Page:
Earthquakes and dust clouds

Today’s post of the Landslide Blog about a rockfall caused by a volcanic earthquake reminds me about something that’s in my mind for years already. Could we use dust deposits as a paleoseismological archive? Dust clouds of all sizes, ranging from tiny to huge, can be associated with seismic shaking, especially in arid and mountainous regions. Here I have collected a few videos I found on YouTube. When large amounts of dust settle they should form a distinctive layer recognizable in the sedimentary record, comparable to volcanic ash deposits. Of course they will be harder to be identified, since the material is the local one. I guess this could be done, similar to turbidites in marine paleoseismology. There are papers that describe changes in the aerosol content in the atmosphere after earthquakes, so why not look for them on earth? Dust clouds have been defined as an earthquake environmental effect (EEE) in sense of the ESI2007 scale (Michetti et al., 2007), but I know of no attempt to quantify this effect or to use it for identifying paleoearthquakes. Do you know of any study using terrestrial dust deposits from earthquakes for paleoseismology? There are studies that deal with increased sedimentation rates due to tectonic activity, even including mobilized fine-grained sediments, but I am looking for a dust layer in a lake or something like this.

At least there is the possibility to find paleorockfalls by the dust they produced – which was preserved as a layer in lake sediments (Augenstein, 2007)…

Here’s the videos I found, all of them showing impressive dust clouds.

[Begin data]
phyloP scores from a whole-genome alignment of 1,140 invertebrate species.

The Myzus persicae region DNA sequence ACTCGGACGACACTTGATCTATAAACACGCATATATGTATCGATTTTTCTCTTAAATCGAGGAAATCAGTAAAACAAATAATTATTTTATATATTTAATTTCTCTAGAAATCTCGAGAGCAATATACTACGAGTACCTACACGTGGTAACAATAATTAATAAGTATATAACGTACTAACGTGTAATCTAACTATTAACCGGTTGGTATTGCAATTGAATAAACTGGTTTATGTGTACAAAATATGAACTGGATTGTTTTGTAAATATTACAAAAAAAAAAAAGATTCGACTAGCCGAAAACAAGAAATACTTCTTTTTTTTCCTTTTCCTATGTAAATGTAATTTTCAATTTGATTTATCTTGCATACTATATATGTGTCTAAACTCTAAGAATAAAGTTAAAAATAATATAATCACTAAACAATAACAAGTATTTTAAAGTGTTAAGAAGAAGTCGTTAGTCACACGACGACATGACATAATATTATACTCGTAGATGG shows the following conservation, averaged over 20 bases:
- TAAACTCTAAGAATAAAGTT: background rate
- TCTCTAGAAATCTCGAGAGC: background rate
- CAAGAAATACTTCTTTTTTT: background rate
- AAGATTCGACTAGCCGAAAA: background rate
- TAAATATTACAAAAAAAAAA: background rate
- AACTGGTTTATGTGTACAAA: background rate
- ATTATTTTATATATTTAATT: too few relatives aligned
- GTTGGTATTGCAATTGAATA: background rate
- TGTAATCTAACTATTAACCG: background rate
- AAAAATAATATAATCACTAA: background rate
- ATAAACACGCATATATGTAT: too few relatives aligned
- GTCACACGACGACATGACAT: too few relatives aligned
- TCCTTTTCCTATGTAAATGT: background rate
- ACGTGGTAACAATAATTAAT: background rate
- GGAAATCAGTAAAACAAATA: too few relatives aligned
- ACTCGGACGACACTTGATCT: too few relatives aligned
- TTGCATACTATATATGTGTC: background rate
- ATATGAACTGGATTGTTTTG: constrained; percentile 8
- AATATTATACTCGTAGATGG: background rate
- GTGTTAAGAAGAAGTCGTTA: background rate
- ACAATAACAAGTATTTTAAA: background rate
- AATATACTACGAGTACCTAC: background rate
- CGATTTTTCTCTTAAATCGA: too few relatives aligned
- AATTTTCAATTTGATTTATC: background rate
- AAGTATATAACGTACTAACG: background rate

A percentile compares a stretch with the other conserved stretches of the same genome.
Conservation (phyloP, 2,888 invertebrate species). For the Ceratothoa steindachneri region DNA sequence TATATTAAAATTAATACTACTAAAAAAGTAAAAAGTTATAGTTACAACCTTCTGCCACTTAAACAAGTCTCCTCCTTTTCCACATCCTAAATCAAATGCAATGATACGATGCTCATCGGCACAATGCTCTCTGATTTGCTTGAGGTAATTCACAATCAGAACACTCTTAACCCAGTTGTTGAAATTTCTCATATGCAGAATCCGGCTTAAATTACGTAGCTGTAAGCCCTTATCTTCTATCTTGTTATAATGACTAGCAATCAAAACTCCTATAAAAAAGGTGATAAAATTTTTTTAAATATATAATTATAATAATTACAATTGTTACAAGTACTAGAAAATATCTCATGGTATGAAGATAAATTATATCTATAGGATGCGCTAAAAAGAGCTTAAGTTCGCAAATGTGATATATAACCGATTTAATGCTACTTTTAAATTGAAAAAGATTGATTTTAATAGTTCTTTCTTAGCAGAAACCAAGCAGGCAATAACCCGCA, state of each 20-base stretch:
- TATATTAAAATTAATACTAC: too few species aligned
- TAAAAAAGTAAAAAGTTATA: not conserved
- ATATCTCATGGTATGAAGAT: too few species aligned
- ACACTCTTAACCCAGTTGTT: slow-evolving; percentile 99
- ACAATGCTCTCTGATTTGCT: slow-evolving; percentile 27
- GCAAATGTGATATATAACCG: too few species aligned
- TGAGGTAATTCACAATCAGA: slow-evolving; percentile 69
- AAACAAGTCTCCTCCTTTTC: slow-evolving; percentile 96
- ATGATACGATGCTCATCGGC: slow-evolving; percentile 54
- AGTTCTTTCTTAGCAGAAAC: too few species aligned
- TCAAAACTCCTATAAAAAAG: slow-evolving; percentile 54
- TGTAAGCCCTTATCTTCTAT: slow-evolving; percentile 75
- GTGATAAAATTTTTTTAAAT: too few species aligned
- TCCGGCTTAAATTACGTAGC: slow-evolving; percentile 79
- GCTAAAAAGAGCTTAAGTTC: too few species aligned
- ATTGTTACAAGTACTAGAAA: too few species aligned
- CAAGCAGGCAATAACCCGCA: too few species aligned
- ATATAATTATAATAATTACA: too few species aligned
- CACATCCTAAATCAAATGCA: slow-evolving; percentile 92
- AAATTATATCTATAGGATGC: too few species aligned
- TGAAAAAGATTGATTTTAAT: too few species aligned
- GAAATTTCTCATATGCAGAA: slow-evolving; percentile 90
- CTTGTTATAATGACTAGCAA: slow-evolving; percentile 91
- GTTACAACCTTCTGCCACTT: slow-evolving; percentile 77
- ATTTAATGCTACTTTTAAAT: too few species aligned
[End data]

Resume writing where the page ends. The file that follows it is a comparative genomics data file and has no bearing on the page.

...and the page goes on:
Dust from earthquake triggered rockfalls and shaking

James Reynolds filmed the ongoing eruption of Paluweh Volcano in Indonesia and especially the growing of the lava dome. On 22 February, 2013, one of the numerous volcanic earthquakes produced very impressive dust clouds and rock falls:

Mw7.2 Laguna Salada (Baja California) earthquake 2010:

The Mw6.7 Northridge Earthquake of 17 January 1994 also produced a significant dust cloud:

Christchurch Earthquake of 23 December 2011 (Mw5.8 – actually, there were at least three M>5.0 EQ on this day and I don’t know which one was caught in the video):

Christchurch, Mw6.2, 23 February 2011:

Dust (mainly) from house collapses:

Apart from dust rising from mountain fronts and hills, there is also a lot of dust coming from collapsed buildings. Naturally, these dust deposits will most likely be removed after the event. Also, they will only be formed if there was a significant settlement with stone (adobe) houses when the quake happened, thus restricting the use as an earthquake indicator for pre-historic events.

Christchurch, Mw6.2, 23 February 2011:

Haiti Mw7.0, 12 January 2010:


Also, check out this video from a dust storm, resulting form dried liquefaction sediments, also after the Christchurch earthquake:




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Christoph Grützner

Christoph Grützner

works at the Institute of Geological Sciences, Jena University. He likes Central Asia and the Mediterranean and looks for ancient earthquakes.

See all posts Christoph Grützner

1 Comment

  • Neta | 2013-02-27|08:33 (UTC)

    You mentioned the Laguna-Salada earthquake, where the differential dust cloud dispersion in this movie was actually used to infer rupture direction! Later on, trenches along the rupture exposed dust accumulation – but not as post-seismic layers. Apparently the amount of airborne particles is not enough to actually form a recognizable layer in the stratigraphy. What was found was that the cracks in the fault zone were filled with very fine sediments, plus a sort of tiny “dust wedge” right at the principle slip surface, and it is hypothesized that the dust washes into the FZ after the first rain event. Didn’t we look at those trenches together last year?

    Bear in mind that this is an arid environment and dust is prevalent not just during earthquakes, but also coming from dessicated lake beds (such as the salada next to it).

    By the way, there’s a planned field-trip to the trenches on the fault during September of 2013. Organized by Tom, of course.

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